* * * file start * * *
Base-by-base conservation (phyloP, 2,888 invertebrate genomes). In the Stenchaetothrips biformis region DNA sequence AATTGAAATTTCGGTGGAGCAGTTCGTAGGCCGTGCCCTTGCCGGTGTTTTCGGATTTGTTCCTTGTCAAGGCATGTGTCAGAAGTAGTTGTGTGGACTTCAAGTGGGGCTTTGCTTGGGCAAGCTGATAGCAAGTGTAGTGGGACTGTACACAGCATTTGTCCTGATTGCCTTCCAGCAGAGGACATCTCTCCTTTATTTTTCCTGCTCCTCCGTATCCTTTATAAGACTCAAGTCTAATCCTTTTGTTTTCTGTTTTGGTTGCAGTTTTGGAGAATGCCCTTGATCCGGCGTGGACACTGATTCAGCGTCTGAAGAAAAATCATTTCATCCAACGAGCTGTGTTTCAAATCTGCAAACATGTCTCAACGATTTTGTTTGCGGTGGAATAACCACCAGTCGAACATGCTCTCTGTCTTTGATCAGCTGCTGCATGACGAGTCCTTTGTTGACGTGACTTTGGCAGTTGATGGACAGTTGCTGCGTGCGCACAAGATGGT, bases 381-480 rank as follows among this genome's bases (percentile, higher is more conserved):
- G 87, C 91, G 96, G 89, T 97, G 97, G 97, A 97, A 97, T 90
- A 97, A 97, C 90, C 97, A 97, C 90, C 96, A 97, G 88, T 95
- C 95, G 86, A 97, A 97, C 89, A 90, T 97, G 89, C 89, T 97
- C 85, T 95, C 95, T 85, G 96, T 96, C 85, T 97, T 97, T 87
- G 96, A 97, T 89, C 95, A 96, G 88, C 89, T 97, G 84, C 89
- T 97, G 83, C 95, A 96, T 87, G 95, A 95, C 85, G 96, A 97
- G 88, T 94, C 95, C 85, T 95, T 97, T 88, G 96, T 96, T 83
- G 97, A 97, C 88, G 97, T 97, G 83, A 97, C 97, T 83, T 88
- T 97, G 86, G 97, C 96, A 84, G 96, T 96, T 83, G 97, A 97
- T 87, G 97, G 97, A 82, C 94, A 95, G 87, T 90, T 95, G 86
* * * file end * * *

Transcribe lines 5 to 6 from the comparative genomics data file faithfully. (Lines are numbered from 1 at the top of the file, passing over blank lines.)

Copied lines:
- C 85, T 95, C 95, T 85, G 96, T 96, C 85, T 97, T 97, T 87
- G 96, A 97, T 89, C 95, A 96, G 88, C 89, T 97, G 84, C 89